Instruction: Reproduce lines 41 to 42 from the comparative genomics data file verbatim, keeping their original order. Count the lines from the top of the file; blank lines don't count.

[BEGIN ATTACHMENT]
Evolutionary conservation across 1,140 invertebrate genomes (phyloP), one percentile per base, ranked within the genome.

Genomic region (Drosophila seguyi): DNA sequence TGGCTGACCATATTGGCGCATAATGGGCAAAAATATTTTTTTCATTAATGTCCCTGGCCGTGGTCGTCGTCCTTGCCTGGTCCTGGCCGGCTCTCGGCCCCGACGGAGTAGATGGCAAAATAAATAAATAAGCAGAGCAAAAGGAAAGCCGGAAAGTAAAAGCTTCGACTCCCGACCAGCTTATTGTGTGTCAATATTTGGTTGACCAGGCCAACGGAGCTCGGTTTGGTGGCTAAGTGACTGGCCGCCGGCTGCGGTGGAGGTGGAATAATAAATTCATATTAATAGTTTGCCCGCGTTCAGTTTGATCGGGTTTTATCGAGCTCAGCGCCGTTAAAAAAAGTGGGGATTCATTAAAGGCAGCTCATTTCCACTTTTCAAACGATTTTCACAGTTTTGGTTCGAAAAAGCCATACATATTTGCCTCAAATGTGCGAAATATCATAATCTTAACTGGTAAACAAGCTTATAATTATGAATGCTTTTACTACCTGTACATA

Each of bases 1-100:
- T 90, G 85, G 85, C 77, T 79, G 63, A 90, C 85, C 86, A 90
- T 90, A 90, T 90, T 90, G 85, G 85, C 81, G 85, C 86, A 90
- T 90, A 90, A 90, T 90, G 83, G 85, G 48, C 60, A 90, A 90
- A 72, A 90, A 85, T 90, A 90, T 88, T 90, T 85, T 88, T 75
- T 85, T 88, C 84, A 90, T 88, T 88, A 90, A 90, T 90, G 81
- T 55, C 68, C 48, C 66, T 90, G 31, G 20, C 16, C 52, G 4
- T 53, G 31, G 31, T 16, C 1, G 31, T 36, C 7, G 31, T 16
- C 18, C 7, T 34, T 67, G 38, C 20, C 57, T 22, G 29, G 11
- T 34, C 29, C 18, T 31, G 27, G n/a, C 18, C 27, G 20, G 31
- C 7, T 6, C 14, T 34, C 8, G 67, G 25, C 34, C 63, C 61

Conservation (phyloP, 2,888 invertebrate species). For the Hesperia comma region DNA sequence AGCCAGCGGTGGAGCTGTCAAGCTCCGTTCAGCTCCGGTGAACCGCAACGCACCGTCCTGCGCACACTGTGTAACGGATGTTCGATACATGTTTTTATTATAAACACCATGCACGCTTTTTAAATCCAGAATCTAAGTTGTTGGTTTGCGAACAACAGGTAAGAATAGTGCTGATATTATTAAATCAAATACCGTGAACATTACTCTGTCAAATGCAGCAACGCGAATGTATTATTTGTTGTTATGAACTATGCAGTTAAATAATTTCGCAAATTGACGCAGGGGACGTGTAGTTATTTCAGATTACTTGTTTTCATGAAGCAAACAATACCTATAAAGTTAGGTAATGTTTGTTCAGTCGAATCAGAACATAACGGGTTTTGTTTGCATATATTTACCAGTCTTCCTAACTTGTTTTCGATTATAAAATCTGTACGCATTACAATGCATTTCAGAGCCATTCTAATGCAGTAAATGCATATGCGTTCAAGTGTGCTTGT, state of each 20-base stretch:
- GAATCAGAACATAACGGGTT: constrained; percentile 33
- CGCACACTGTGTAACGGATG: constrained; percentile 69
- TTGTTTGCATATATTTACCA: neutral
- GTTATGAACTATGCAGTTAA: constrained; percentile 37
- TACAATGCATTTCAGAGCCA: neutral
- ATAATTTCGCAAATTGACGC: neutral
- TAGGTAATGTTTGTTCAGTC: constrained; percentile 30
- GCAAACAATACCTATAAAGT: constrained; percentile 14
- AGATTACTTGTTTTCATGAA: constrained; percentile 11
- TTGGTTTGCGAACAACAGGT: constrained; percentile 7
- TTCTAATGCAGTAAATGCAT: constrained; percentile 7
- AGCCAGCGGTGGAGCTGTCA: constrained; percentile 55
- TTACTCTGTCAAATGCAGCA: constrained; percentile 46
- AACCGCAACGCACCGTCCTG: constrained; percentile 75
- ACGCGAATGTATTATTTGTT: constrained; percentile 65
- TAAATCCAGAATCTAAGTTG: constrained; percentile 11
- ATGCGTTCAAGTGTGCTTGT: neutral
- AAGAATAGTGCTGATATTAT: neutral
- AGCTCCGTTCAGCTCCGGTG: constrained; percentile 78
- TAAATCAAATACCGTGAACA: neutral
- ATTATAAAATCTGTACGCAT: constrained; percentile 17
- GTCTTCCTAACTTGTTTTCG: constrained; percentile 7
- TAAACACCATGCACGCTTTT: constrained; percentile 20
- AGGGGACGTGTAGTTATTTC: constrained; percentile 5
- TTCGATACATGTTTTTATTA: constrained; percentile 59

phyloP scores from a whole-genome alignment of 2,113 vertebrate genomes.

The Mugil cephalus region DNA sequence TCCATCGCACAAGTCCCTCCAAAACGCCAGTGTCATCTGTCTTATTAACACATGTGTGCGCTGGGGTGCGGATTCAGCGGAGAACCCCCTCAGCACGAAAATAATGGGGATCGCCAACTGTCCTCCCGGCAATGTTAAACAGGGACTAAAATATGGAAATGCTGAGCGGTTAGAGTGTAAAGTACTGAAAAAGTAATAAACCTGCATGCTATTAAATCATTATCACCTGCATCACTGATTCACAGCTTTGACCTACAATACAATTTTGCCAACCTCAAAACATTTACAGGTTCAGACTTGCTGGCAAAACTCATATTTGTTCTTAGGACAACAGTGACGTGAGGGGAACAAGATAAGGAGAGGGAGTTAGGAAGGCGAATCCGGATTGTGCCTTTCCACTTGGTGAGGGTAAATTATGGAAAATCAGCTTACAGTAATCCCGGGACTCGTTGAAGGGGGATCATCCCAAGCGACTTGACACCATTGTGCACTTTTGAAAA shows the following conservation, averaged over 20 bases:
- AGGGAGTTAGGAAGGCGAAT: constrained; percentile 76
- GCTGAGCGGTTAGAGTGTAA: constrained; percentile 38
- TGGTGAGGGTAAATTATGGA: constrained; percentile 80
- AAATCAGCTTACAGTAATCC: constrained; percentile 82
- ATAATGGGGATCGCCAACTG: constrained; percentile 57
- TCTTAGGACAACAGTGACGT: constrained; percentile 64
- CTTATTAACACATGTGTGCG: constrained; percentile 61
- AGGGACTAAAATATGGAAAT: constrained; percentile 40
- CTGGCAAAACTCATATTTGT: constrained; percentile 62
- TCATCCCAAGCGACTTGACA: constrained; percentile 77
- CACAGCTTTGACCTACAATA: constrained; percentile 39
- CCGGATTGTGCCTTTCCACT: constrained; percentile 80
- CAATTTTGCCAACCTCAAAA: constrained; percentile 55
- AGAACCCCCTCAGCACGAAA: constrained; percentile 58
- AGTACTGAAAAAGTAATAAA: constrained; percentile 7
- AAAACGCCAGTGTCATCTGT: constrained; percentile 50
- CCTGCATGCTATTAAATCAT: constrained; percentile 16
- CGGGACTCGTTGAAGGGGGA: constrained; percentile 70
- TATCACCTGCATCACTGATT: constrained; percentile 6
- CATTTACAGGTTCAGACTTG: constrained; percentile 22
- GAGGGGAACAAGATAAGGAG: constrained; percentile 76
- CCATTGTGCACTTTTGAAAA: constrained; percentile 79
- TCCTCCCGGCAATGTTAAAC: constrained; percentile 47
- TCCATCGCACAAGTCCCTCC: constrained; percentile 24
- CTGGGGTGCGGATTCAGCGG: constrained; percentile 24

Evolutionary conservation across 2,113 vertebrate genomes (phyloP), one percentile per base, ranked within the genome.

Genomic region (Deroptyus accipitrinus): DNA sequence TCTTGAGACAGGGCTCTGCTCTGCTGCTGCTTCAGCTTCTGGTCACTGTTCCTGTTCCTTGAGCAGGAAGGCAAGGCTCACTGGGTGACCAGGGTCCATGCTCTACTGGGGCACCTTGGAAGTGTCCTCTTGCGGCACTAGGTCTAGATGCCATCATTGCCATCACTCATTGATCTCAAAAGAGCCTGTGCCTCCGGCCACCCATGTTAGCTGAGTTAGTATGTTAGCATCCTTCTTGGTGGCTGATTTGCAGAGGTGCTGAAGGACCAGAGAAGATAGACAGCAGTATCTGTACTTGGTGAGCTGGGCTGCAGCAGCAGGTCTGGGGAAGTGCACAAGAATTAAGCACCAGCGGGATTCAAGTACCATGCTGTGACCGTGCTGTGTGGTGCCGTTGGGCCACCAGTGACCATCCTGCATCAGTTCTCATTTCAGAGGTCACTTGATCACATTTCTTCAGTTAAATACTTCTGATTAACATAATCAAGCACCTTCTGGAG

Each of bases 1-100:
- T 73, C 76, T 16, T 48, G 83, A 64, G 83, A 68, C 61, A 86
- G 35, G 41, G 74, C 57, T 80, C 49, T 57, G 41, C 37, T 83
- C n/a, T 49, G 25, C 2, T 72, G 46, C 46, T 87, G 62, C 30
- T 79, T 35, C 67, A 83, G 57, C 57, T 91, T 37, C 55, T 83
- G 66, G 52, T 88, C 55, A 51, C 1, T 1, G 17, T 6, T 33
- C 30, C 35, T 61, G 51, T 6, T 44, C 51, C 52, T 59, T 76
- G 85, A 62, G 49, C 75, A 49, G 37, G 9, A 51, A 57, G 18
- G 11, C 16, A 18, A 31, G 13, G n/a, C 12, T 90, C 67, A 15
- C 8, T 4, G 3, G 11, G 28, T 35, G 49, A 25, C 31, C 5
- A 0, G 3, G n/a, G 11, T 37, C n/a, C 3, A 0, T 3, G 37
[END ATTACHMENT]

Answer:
The Mugil cephalus region DNA sequence TCCATCGCACAAGTCCCTCCAAAACGCCAGTGTCATCTGTCTTATTAACACATGTGTGCGCTGGGGTGCGGATTCAGCGGAGAACCCCCTCAGCACGAAAATAATGGGGATCGCCAACTGTCCTCCCGGCAATGTTAAACAGGGACTAAAATATGGAAATGCTGAGCGGTTAGAGTGTAAAGTACTGAAAAAGTAATAAACCTGCATGCTATTAAATCATTATCACCTGCATCACTGATTCACAGCTTTGACCTACAATACAATTTTGCCAACCTCAAAACATTTACAGGTTCAGACTTGCTGGCAAAACTCATATTTGTTCTTAGGACAACAGTGACGTGAGGGGAACAAGATAAGGAGAGGGAGTTAGGAAGGCGAATCCGGATTGTGCCTTTCCACTTGGTGAGGGTAAATTATGGAAAATCAGCTTACAGTAATCCCGGGACTCGTTGAAGGGGGATCATCCCAAGCGACTTGACACCATTGTGCACTTTTGAAAA shows the following conservation, averaged over 20 bases:
- AGGGAGTTAGGAAGGCGAAT: constrained; percentile 76